55. A number of questions had carried an implication that the Palestinians’ situation could be blamed on the current occupation. That did not reflect the historical facts: the difficulties between Arabs and Israelis dated back, not to 1967, but to 1948 and the establishment of the State of Israel.
56. With regard to freedom of movement, he said that, until the current wave of violence had broken out, there had been no need whatsoever to restrict Palestinians’ movements or entry into Israel. Defensive measures had been applied from 2000 onwards in response to the need to protect Israeli citizens from the violence waged by conscious decision of the Palestinian Authority. The aims of that violence, as had been clearly stated by the observer for Palestine to the Commission on Human Rights at its fifty-ninth session, were to eliminate the Zionist movement. Israel had the right to defend its citizens and one way to do that was to limit access to Israel proper.
57. It should not be forgotten that it was in Israel’s economic interests to have Palestinians working in Israel, so that, whenever possible, measures were taken to lift restrictions on their movement. However, simply lifting restrictions and increasing the number of work permits could not solve all the problems relating to the movement of Palestinian workers. For example, there were currently 30,000 work permits available for Palestinians, but not all of those permits had been taken up: some workers were deterred from working in Israel by threats from their fellow Palestinians and by attacks on them on their way to work. He stressed that the situation with regard to freedom of movement would change as soon as the Palestinians made a conscious decision to end the violence and resume the dialogue with the Israeli Government.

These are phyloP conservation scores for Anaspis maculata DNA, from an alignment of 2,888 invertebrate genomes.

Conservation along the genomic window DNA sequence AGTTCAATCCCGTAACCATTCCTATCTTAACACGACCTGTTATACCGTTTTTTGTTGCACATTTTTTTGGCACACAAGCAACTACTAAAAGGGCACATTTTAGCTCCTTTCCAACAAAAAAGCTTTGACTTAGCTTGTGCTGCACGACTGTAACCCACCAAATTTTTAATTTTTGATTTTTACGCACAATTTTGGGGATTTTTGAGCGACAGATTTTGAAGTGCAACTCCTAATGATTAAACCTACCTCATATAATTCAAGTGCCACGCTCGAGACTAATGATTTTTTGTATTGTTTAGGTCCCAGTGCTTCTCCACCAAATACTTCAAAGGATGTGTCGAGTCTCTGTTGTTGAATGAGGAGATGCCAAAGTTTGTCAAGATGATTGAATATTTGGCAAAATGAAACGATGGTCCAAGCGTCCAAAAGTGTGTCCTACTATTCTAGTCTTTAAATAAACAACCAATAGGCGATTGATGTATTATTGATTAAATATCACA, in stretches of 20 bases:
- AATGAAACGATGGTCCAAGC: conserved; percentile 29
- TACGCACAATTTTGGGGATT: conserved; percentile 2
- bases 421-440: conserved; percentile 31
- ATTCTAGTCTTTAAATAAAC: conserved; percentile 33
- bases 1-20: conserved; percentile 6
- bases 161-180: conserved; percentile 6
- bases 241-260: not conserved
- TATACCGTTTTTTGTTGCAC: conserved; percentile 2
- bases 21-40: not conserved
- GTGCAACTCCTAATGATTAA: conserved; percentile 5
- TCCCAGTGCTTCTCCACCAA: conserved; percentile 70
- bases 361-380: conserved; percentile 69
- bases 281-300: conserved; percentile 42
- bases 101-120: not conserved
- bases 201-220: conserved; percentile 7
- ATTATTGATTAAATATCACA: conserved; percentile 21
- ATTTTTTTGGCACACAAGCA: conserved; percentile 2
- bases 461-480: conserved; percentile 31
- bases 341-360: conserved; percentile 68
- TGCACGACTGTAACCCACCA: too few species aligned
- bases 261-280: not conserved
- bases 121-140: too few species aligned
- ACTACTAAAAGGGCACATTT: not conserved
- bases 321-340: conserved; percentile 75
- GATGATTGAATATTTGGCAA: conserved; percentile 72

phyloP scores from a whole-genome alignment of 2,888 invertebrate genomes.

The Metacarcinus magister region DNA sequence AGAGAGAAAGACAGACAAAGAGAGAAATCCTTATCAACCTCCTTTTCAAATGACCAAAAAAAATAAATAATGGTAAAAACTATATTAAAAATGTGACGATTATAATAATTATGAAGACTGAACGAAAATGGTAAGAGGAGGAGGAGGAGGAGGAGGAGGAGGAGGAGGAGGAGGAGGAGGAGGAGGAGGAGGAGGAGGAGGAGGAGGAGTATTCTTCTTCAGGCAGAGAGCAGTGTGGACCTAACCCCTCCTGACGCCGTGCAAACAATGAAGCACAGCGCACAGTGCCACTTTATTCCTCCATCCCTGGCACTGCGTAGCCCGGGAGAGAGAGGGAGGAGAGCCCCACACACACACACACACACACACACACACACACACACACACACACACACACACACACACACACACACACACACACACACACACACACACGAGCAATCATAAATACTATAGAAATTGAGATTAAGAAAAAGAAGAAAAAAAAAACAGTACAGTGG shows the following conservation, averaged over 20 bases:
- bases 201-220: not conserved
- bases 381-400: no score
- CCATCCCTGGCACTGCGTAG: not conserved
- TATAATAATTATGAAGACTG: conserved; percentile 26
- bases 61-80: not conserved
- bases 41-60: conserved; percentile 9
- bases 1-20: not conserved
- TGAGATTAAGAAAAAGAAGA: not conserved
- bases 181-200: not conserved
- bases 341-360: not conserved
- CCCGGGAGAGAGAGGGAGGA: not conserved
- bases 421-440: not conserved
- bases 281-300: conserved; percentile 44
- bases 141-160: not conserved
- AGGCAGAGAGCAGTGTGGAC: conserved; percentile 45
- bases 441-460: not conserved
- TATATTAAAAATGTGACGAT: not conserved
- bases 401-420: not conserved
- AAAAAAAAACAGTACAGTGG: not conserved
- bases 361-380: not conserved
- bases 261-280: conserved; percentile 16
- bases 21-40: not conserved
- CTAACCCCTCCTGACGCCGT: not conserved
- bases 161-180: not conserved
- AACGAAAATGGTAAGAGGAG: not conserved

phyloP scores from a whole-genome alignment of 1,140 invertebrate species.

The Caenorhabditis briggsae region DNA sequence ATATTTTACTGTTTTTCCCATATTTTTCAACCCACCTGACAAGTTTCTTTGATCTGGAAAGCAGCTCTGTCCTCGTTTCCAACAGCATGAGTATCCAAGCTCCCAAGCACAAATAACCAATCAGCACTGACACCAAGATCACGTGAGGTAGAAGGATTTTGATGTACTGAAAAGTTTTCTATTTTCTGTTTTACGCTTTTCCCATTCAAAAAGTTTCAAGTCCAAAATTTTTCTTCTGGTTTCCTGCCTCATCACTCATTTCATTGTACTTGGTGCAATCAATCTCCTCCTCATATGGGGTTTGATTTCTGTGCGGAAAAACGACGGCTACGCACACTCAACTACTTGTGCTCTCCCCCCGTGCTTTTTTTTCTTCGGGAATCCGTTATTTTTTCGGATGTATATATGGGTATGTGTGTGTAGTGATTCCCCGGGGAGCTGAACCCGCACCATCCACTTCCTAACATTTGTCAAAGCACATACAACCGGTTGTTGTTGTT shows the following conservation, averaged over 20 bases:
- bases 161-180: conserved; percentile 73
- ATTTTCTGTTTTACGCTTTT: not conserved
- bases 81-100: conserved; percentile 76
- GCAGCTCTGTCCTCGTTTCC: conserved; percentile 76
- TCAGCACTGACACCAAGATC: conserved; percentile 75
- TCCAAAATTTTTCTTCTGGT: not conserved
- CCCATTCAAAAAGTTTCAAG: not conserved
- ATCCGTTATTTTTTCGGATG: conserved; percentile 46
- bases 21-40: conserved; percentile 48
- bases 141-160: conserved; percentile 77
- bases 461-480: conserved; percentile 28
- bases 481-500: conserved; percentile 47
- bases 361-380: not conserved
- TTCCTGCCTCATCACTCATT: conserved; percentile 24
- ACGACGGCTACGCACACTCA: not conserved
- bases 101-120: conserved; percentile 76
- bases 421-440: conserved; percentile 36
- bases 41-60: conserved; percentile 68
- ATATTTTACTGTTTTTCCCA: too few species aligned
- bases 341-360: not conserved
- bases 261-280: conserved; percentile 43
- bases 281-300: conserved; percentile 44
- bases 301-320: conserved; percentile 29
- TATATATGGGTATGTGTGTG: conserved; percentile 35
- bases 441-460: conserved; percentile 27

58. With regard to access to health care in the territories, he said that, following suggestions by various international partners, his Government had taken steps to improve coordination on health matters. As a result, there had been a marked decrease in the number of complaints on health-related issues, including ambulance movements. It should be remembered that the only reason for imposing restrictions on ambulance movements in the past had been the occasional abuse – of which he could provide documentary evidence – of ambulances by terrorist groups to transport would-be suicide bombers’ suicide belts into Israel. A new, well-signposted and well-advertised 24-hour health emergency room had been set up in the West Bank and those sectors of the population responsible for vital, life-sustaining services, such as medical or ambulance teams or garbage-removal services, were given special permits allowing them to move around during closures. In addition, the Permanent Mission of Israel to the United Nations Office at Geneva was in constant contact with the humanitarian agencies in Geneva to facilitate relief operations in the territories.